If you would like further information about me or any of my material, please don't hesitate to contact me. I have PDFs of piano/vocal arrangements available for most of the songs listed below. Music & Lyrics by Sam Kenyon unless otherwise specified.
I'll Lullaby Myself, 2014
Live version of the song from The Glass Slipper, recorded by Bjorn Dobblaere live at the Royal Academy of Music, with Bridget Costello (vocals), Noam Galperin (Piano) & Guy Hughes (Ukelele).
This Bitter Kind of World, 2013
Twelve-bar blues about a contemporary gay relationship.
The Borrowers, 2012
This selection of songs for The Borrowers was commissioned by Erica Whyman at Northern Stage for Christmas 2012 to complement the existing adaptation by Charles Way.
Music & Lyrics by Sam Kenyon, except for Yes, Yes (lyrics by Charles Way).
Arrietty Clock lives under the floorboards with her parents Pod and Homily, but longs to escape into the wide world. When she hears about the death of her cousin, Eggletina, at the paws of a cat, she tells her parents of her longing for open spaces and freedom (Father's a Wonderful Borrower). Homily and Pod agree that she can learn to borrow, but first they must teach her of the dangers of approaching 'human beans' (The Feeling). Following Arrietty's first borrowing experience, the Clocks' nest is discovered by the housekeeper, Mrs Driver, who explains to Crampfurl the Gardener just how to deal with this infestation (Little People). The Clocks escape to the countryside, and Arrietty takes a moment to account for the journey she's taken so far (Hey, World, Can You See Me?). She meets another Borrower, called Spiller, who helps the family find their long lost relatives, including Eggletina, who managed to escape, after all. As Spiller leaves the family to their celebrations, he and Arrietty sing a duet, tentatively declaring their attraction to each other (Yes, Yes).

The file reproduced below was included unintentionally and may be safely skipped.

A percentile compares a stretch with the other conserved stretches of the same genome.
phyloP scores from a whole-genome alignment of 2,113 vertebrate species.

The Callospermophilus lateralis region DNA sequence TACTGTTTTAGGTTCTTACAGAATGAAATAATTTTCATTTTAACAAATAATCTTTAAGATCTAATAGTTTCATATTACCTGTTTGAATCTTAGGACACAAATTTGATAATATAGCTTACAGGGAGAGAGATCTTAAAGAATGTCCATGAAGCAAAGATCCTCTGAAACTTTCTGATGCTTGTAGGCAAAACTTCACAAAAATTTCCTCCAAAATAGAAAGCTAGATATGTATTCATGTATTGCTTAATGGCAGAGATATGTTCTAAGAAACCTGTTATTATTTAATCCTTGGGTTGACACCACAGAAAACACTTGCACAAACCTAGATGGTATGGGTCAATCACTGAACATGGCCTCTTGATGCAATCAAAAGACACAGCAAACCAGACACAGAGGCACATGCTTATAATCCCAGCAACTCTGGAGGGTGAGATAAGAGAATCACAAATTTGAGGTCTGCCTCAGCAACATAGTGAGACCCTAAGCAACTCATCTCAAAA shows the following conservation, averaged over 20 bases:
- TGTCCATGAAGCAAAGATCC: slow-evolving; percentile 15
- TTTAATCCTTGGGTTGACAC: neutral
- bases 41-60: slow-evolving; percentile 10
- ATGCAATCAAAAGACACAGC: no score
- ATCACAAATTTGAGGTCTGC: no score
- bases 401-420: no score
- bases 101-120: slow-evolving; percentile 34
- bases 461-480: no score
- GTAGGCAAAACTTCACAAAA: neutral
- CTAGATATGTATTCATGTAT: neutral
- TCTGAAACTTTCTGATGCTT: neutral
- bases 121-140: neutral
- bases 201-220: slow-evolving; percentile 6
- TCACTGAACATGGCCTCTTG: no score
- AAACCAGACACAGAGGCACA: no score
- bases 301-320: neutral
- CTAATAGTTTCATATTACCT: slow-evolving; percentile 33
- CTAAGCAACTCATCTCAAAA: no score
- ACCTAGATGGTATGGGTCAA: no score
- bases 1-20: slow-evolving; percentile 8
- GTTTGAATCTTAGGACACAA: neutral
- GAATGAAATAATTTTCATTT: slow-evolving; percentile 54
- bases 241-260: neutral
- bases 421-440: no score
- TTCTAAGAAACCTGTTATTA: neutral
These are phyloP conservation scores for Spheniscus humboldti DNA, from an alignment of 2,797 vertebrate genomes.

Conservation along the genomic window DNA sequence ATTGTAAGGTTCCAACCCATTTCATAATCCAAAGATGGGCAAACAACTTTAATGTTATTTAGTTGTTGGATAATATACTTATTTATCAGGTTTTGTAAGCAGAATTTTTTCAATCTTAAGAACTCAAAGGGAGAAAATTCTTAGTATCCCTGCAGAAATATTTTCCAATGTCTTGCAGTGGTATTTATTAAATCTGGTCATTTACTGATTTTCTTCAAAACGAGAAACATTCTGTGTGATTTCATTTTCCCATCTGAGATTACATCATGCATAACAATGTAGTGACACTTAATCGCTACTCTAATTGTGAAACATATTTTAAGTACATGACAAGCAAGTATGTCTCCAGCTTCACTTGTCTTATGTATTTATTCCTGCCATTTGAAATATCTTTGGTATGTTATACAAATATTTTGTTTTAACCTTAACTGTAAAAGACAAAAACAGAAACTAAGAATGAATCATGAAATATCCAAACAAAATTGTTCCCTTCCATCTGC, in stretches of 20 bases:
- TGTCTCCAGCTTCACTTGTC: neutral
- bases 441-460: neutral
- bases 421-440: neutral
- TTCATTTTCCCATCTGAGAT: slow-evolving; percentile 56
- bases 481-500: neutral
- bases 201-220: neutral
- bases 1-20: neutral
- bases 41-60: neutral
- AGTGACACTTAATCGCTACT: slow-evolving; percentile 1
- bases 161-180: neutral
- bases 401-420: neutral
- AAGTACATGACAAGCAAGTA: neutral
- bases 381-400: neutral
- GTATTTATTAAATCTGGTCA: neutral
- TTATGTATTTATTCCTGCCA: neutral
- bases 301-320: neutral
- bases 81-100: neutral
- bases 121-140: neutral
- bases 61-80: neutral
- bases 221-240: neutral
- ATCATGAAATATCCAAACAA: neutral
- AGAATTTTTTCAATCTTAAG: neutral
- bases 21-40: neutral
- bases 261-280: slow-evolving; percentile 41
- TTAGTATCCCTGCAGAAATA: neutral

The Glass Slipper, 2011
This series of songs for The Glass Slipper by Stephen Sharkey was commissioned by Erica Whyman at Northern Stage for Christmas 2011.
Music by Sam Kenyon, Lyrics by Stephen Sharkey & Sam Kenyon.
Mortally weak following a difficult birth, Isabella is singing to her new-born baby girl, Ella (Lullababy, accompanied by guitar, glockenspiel and wine glasses). Isabella dies shortly afterwards, leaving the infant Ella in the hands of her father, Henry. Years later, Henry is abroad on a business trip when he writes to Ella informing her that a new mother and two new sisters will shortly be arriving. Augusta, Euphronia and Charlotte arrive and immediately teach Ella her place in the new status quo (Cookerella). Left alone in the kitchen to sleep on the cold stone floor, Ella invokes the memory of her mother, Isabella, and sings herself to sleep (I'll Lullaby Myself).
After her sisters have gone to Prince Hubert's ball, a ghostly Isabella appears, dresses Ella in finery and puts her into a magical hot-air balloon, sending her off to the ball with a song (Dancerella). At the ball, the string quartet plays a tune familiar to Ella (Gavotterella, based on I'll Lullaby Myself, recorded live).
String Quartet: Violins: Ed Cross and Sarah Crossan; Viola: Olivia Cameron; Cello: Michael Moore.
A love-song to my home city. A 1940's pastiche.
© 2020 by Sam Kenyon